1. A Disciplined Man (vs 2-3, 8)


In Titus 1:8, Paul states that the elder must be “self-controlled, upright, holy, and disciplined.” He must be a good manager of his time, disciplined in his studies, and organized in his workplace and home if he is going to be a benefit to the church family. And discipline is a massive problem in our day and age. Time that the Lord has given to us, instead of being used for His glory and our good is being used wastefully as the minutes and hours are used for games and needless information and many wasteful interests. Verse 2, it says that he must be sensible, translated as self-controlled in the ESV. Thomas Lea sees this as the ability not to chase after excesses in life, describing this type of person as “trustworthy and balanced in judgment, not flighty or unstable … orderliness in behavior … inner stability.” Respected men whom the congregation are confident in and who will make sound decisions. Men who think things through, and who react to all circumstances with sound judgment.


Going along with this is the use of alcohol. Elders (vs 3) are not addicted to wine, and deacons (vs 8) do not indulge in much wine. Certainly, the Scriptures are full of verses that give warnings about the consumption of alcohol. And though it may be a choice for the Christian, is it the best choice? It would seem that Timothy, whom Paul was writing to was an abstainer, as Paul had to tell him to take a little wine for his illness. Though it is difficult to be dogmatic, there is wisdom in the choice to forgo the freedom of alcohol, especially for the one who is to be an example to those within the body. A disciplined man.


  1. A Man of Good Reputation (vs 7)


Interesting here that Paul says that the elder (vs 7) “should have a good reputation with those outside the church.” It may seem strange that part of the qualifications of an elder is dependent upon the reaction to him by outsiders, as here we discover the importance of the Christian being salt and light in the world. William Mounce explains that the “leadership of the church should bring no unnecessary disrepute upon the church through improper and immoral actions.” Therefore, church elders and deacons must “work at becoming gentle, hospitable, and above reproach.”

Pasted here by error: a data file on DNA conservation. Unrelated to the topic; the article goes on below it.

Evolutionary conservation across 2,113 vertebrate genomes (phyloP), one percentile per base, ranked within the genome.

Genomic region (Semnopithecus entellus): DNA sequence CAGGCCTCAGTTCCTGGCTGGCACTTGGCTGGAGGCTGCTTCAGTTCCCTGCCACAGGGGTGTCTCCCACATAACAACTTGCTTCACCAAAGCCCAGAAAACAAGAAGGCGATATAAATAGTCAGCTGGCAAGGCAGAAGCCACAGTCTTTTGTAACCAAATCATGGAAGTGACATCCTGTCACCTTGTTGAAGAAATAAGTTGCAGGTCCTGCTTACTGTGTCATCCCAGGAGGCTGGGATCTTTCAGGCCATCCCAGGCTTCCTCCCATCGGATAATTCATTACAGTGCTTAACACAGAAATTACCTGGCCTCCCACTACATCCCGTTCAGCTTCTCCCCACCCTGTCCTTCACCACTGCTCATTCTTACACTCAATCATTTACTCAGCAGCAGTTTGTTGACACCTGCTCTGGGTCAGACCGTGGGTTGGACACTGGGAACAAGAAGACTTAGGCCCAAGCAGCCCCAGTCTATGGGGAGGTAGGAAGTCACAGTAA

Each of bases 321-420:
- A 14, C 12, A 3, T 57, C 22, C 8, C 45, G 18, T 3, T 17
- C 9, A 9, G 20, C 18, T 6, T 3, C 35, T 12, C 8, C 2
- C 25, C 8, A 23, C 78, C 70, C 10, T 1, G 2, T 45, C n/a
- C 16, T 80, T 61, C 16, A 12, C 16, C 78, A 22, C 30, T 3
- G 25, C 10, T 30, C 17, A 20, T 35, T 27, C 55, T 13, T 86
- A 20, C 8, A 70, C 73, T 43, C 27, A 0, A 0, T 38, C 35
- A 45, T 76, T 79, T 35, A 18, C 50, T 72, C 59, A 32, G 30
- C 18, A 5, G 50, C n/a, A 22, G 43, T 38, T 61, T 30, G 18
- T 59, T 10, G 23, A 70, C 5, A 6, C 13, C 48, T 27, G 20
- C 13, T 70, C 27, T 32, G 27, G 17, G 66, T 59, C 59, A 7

Certainly, someone like Paul had his fair share of enemies outside of the church as he found himself in and out of prison. However, this means that the elder or deacon would not bring this upon himself and that hardship may happen to him only for unjust treatment, not for something he deserved. The danger according to the Scriptures is that this possible disgrace is the trap of Satan, that the leadership of the church may bring reproach upon themselves or the church or to the name of Christ through dishonesty, sexual misconduct, or many things that unfortunately have been the case within many churches and Christian schools. A man of good reputation. A very important quality.


  1. A Kind Man (vs 2)


Though this seems to be such an insignificant and simple qualification, there is much wisdom in Paul’s insistence that the qualified man must be (vs 2) “respectable” and “hospitable.” We see this in many characters in the Scriptures who were very influential in a godly way because of their kindness. The Bible says that Joseph found favor with man because of his demeanor as he dealt with pagan leaders. This was also true of Christ, as Luke writes that “Jesus increased in wisdom and in stature and in favor with God and man.” Certainly, part of the maturing of the qualified man is the skill to be able to associate well with people and to be known as a man of kindness. There is also the need to be hospitable, a quality that is likely overlooked. This marks the leader as one who displays servant leadership, having a willingness to do that which is often the most inconvenient for people. This character quality is also seen in the home. A man who is extremely kind to his wife and family, he is not a yeller and not impatient, but a kind man.


  1. A Capable Teacher (vs 2)


This quality is unique to the elder alone as Paul tells Timothy that the elder must be “able to teach” (vs 2). Later in 1 Timothy 5, Paul writes: